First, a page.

The tough times every company eventually faces can be met with retrenchment, or, said Hugo F. Villegas, president of Latin America for Medtronic, seen as an opportunity to find new markets, attract talent and position itself for when the clouds clear.
That is the approach medical device maker Medtronic has pursued in the last year-and-a-half as the region has faced a series of upheavals, from currency devaluations and a drop in commodity prices to political instability.
“My objective was: it was the right time for investing,” said Villegas, who spoke Sept. 9, 2016, at WorldCity’s CEO Club roundtable discussion, titled “Upbeat: Leveraging an economic downturn to differentiate and win,” held at the Hyatt Regency Coral Gables. “We talk about investing when other companies talk about divesting.”
It was not a new situation for Villegas, who, before joining Medtronic had a 25-year career with Johnson & Johnson that took him around the world, from Australia to Peru, Venezuela to Spain. As the economy began to teeter after 2006, Johnson & Johnson focused on restructuring, which meant downsizing. Villegas found that approach “a significant misalignment between what I thought it took to face a crisis.”
Move to Miami
Leaving that company, Villegas and his wife moved to Miami, vowing his corporate days were behind him. But then, Medtronic came calling. Still, Villegas wouldn’t budge until he felt sure Medtronic was in harmony with
his conviction that the downturn was a signal to invest, not retreat.
Villegas broke down the philosophy into key guiding principles:
- Protect and grow the core business
- Move closer to your customer (especially, in Medtronic’s case, the big hospitals)
- Capture the margins to raise income
- Move from indirect to direct marketing (in his region, Medtronic expects to go from 35 percent direct to 60 percent direct in the next five years).
- And, Villegas said, “You need to control spending. I hate downsizing.”
Medtronic, which does 50 percent of its business in the United States, is headquartered in Dublin, Ireland. It was started in 1948 in Minneapolis, Minn., by an engineer and a cardiologist. The first product was a battery-operated pacemaker. Today, Medtronic is a $30 billion multinational with more than 85,000 employees in 155 companies. The company moved its headquarters to Ireland after announcing in 2014 it would acquire Dublin-based Covidien.
Providing capital and services, not just products
Integrating the two companies was part of the firm’s recent challenges. Meanwhile, Villegas said, the company pursued a regional approach tailored to Latin America’s economic terrain. “We created Service and Solutions,” he said. “We knocked on the door of our customer and said ‘let me help you and share the risk,’ while improving efficiencies in hospitals.”
In practice, that means offering capital to build or refurbish operating rooms and emergency departments, and then running those back office functions. To sweeten the deal, if savings didn’t add up to 20 percent to 25 percent, Medtronic would pay the hospital.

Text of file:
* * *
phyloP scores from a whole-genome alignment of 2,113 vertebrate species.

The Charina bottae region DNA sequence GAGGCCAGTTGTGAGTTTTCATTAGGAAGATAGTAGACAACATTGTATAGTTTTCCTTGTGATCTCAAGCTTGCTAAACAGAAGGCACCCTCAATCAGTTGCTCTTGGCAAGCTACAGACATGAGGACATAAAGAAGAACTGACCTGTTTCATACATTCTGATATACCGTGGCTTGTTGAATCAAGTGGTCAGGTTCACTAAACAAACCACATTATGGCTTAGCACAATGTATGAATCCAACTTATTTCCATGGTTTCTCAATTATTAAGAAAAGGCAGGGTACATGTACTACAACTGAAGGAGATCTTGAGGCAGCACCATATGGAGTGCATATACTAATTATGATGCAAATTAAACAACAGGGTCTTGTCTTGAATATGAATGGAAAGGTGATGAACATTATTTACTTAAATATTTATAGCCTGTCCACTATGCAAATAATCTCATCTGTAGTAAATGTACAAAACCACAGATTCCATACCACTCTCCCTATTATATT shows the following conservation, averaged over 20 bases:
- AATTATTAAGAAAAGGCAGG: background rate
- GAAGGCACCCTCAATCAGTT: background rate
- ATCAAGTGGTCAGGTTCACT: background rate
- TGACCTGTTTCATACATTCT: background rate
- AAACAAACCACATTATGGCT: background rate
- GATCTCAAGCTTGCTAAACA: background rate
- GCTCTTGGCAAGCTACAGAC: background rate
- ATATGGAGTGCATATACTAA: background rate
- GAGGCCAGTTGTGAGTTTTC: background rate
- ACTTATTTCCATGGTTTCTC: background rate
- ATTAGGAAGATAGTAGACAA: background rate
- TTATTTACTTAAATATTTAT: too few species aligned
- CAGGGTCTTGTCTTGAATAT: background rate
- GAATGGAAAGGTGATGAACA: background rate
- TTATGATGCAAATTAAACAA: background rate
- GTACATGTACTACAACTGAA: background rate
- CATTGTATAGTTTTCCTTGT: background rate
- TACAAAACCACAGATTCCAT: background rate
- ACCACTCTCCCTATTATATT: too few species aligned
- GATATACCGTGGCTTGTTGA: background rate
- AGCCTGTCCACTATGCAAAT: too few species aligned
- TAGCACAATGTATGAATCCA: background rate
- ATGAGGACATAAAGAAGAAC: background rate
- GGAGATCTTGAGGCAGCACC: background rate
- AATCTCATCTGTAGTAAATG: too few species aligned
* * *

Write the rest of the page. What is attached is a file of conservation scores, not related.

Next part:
To date, there are 15 deals with hospitals in the region.
“How did your management team react to that?” asked Lorena Keough, a managing director in the Life Sciences, Chemical, Industrial and Diversity Practices at executive search firm Diversified Search.
“Your biggest enemy is inside the company,” Villegas replied, saying that having everyone on board is key – starting with the CEO. Listen to the doubters and try to convince them, but don’t accept negativity for too long, he added.
“What about the market?” asked Nestor D’Angelo, managing partner, Latin America at Caldwell Partners.
“It’s not been easy, we are still not perceived as a service seller,” Villegas replied, noting that building trust takes time.
Sharing risk with customers to grow
“Have you been successful in the risk-sharing arrangement with public hospitals?” asked Jorge Vasseur, president and region head, Latin America Region, Baxter International.
Striking deals is easier with private hospitals, Villegas replied, due in part to regulations that, among other things, might require tenders in public facilities.
Roberto Mendez, president for Latin America at Duracell Latin America & Global OEM, asked what products in the surgical category the company is focused on.
“Robotics,” Villegas replied: making them thinner and smaller. “Our big thing is less invasive.” Yet, even with devices, the focus has shifted from pure product selling to a more comprehensive approach. His example was the insulin pump – which costs about $17,000. “We don’t sell pumps anymore, we sell health to diabetes patients.”
As discussion of the Medtronic’s innovations went on, Villegas’ own story was not forgotten.
“On a personal level, what would you change when you look back at your career?” asked Marta Clark, VP of Sales Latin America and Caribbean, Wacom Technology.
“I probably would have made the call earlier in my career,” Villegas replied.
CEO Club is one of four event series put on by WorldCity to bring together executives in greater Miami on international business topics. CEO Club is sponsored by the University of Miami School of Business Administration, Berkowitz Pollack Brant and The Conroy Martinez Group. The next CEO Club is scheduled for Oct. 7.